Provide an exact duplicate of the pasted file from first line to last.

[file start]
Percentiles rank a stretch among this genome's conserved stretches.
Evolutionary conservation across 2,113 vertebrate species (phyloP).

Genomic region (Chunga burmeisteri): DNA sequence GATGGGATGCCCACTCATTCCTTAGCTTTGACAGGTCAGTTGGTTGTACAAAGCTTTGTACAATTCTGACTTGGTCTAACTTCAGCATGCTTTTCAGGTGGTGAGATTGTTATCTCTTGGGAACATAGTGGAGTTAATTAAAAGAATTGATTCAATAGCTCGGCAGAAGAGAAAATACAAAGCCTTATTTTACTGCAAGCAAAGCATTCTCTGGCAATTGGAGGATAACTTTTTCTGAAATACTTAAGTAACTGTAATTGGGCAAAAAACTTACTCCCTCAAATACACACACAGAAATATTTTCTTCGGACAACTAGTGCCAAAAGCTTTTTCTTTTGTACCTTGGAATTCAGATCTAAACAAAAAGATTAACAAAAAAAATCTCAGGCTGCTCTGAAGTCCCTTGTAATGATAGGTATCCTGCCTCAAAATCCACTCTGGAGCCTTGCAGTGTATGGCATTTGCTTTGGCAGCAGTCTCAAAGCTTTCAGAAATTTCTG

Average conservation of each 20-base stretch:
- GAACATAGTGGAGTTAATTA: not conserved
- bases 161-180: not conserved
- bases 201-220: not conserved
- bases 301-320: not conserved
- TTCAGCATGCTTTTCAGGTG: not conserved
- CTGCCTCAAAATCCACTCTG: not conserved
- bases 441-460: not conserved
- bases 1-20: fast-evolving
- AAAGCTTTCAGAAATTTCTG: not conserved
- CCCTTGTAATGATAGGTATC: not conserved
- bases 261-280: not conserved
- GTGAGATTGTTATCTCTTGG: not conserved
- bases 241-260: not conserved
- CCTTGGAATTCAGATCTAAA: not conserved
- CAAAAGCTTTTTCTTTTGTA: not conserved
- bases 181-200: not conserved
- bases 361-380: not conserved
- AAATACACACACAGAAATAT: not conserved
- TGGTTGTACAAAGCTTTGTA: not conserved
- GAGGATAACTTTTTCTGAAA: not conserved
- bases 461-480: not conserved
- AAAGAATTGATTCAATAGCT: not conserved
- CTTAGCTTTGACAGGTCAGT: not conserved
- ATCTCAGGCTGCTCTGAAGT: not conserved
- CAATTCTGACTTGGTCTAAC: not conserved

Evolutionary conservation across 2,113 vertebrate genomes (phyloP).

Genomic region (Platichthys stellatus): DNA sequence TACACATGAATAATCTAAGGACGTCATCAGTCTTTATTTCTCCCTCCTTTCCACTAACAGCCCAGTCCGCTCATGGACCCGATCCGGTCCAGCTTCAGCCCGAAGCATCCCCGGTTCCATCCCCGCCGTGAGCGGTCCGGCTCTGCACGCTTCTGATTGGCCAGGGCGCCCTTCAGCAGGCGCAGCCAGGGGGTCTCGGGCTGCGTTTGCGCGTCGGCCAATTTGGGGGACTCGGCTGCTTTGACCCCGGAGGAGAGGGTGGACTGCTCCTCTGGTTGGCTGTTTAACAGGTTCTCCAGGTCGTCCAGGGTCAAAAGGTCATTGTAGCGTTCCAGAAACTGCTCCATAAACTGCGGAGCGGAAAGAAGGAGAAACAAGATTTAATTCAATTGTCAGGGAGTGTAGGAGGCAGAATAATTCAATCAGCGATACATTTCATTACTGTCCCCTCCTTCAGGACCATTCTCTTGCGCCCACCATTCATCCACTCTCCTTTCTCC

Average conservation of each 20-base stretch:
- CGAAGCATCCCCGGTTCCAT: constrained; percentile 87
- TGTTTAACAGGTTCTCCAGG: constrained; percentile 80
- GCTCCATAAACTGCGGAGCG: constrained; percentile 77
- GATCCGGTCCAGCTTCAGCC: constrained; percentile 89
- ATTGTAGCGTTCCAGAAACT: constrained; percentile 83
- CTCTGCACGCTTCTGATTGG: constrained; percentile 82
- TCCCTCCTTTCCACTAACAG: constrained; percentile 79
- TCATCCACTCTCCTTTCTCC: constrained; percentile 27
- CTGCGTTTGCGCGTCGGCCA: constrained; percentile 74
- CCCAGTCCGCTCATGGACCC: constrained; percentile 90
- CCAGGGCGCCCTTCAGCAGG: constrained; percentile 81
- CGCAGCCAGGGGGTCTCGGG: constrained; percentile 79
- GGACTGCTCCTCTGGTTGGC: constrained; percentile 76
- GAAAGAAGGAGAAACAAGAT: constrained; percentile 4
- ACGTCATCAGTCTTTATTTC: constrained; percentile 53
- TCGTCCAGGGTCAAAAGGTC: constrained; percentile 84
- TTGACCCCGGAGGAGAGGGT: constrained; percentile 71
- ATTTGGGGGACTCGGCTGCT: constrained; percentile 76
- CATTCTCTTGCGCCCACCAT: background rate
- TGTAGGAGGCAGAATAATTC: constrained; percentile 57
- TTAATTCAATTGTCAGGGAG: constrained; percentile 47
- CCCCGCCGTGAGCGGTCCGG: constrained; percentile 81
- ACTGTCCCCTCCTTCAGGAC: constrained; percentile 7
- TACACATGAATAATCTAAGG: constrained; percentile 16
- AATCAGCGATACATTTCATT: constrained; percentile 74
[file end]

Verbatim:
Percentiles rank a stretch among this genome's conserved stretches.
Evolutionary conservation across 2,113 vertebrate species (phyloP).

Genomic region (Chunga burmeisteri): DNA sequence GATGGGATGCCCACTCATTCCTTAGCTTTGACAGGTCAGTTGGTTGTACAAAGCTTTGTACAATTCTGACTTGGTCTAACTTCAGCATGCTTTTCAGGTGGTGAGATTGTTATCTCTTGGGAACATAGTGGAGTTAATTAAAAGAATTGATTCAATAGCTCGGCAGAAGAGAAAATACAAAGCCTTATTTTACTGCAAGCAAAGCATTCTCTGGCAATTGGAGGATAACTTTTTCTGAAATACTTAAGTAACTGTAATTGGGCAAAAAACTTACTCCCTCAAATACACACACAGAAATATTTTCTTCGGACAACTAGTGCCAAAAGCTTTTTCTTTTGTACCTTGGAATTCAGATCTAAACAAAAAGATTAACAAAAAAAATCTCAGGCTGCTCTGAAGTCCCTTGTAATGATAGGTATCCTGCCTCAAAATCCACTCTGGAGCCTTGCAGTGTATGGCATTTGCTTTGGCAGCAGTCTCAAAGCTTTCAGAAATTTCTG

Average conservation of each 20-base stretch:
- GAACATAGTGGAGTTAATTA: not conserved
- bases 161-180: not conserved
- bases 201-220: not conserved
- bases 301-320: not conserved
- TTCAGCATGCTTTTCAGGTG: not conserved
- CTGCCTCAAAATCCACTCTG: not conserved
- bases 441-460: not conserved
- bases 1-20: fast-evolving
- AAAGCTTTCAGAAATTTCTG: not conserved
- CCCTTGTAATGATAGGTATC: not conserved
- bases 261-280: not conserved
- GTGAGATTGTTATCTCTTGG: not conserved
- bases 241-260: not conserved
- CCTTGGAATTCAGATCTAAA: not conserved
- CAAAAGCTTTTTCTTTTGTA: not conserved
- bases 181-200: not conserved
- bases 361-380: not conserved
- AAATACACACACAGAAATAT: not conserved
- TGGTTGTACAAAGCTTTGTA: not conserved
- GAGGATAACTTTTTCTGAAA: not conserved
- bases 461-480: not conserved
- AAAGAATTGATTCAATAGCT: not conserved
- CTTAGCTTTGACAGGTCAGT: not conserved
- ATCTCAGGCTGCTCTGAAGT: not conserved
- CAATTCTGACTTGGTCTAAC: not conserved

Evolutionary conservation across 2,113 vertebrate genomes (phyloP).

Genomic region (Platichthys stellatus): DNA sequence TACACATGAATAATCTAAGGACGTCATCAGTCTTTATTTCTCCCTCCTTTCCACTAACAGCCCAGTCCGCTCATGGACCCGATCCGGTCCAGCTTCAGCCCGAAGCATCCCCGGTTCCATCCCCGCCGTGAGCGGTCCGGCTCTGCACGCTTCTGATTGGCCAGGGCGCCCTTCAGCAGGCGCAGCCAGGGGGTCTCGGGCTGCGTTTGCGCGTCGGCCAATTTGGGGGACTCGGCTGCTTTGACCCCGGAGGAGAGGGTGGACTGCTCCTCTGGTTGGCTGTTTAACAGGTTCTCCAGGTCGTCCAGGGTCAAAAGGTCATTGTAGCGTTCCAGAAACTGCTCCATAAACTGCGGAGCGGAAAGAAGGAGAAACAAGATTTAATTCAATTGTCAGGGAGTGTAGGAGGCAGAATAATTCAATCAGCGATACATTTCATTACTGTCCCCTCCTTCAGGACCATTCTCTTGCGCCCACCATTCATCCACTCTCCTTTCTCC

Average conservation of each 20-base stretch:
- CGAAGCATCCCCGGTTCCAT: constrained; percentile 87
- TGTTTAACAGGTTCTCCAGG: constrained; percentile 80
- GCTCCATAAACTGCGGAGCG: constrained; percentile 77
- GATCCGGTCCAGCTTCAGCC: constrained; percentile 89
- ATTGTAGCGTTCCAGAAACT: constrained; percentile 83
- CTCTGCACGCTTCTGATTGG: constrained; percentile 82
- TCCCTCCTTTCCACTAACAG: constrained; percentile 79
- TCATCCACTCTCCTTTCTCC: constrained; percentile 27
- CTGCGTTTGCGCGTCGGCCA: constrained; percentile 74
- CCCAGTCCGCTCATGGACCC: constrained; percentile 90
- CCAGGGCGCCCTTCAGCAGG: constrained; percentile 81
- CGCAGCCAGGGGGTCTCGGG: constrained; percentile 79
- GGACTGCTCCTCTGGTTGGC: constrained; percentile 76
- GAAAGAAGGAGAAACAAGAT: constrained; percentile 4
- ACGTCATCAGTCTTTATTTC: constrained; percentile 53
- TCGTCCAGGGTCAAAAGGTC: constrained; percentile 84
- TTGACCCCGGAGGAGAGGGT: constrained; percentile 71
- ATTTGGGGGACTCGGCTGCT: constrained; percentile 76
- CATTCTCTTGCGCCCACCAT: background rate
- TGTAGGAGGCAGAATAATTC: constrained; percentile 57
- TTAATTCAATTGTCAGGGAG: constrained; percentile 47
- CCCCGCCGTGAGCGGTCCGG: constrained; percentile 81
- ACTGTCCCCTCCTTCAGGAC: constrained; percentile 7
- TACACATGAATAATCTAAGG: constrained; percentile 16
- AATCAGCGATACATTTCATT: constrained; percentile 74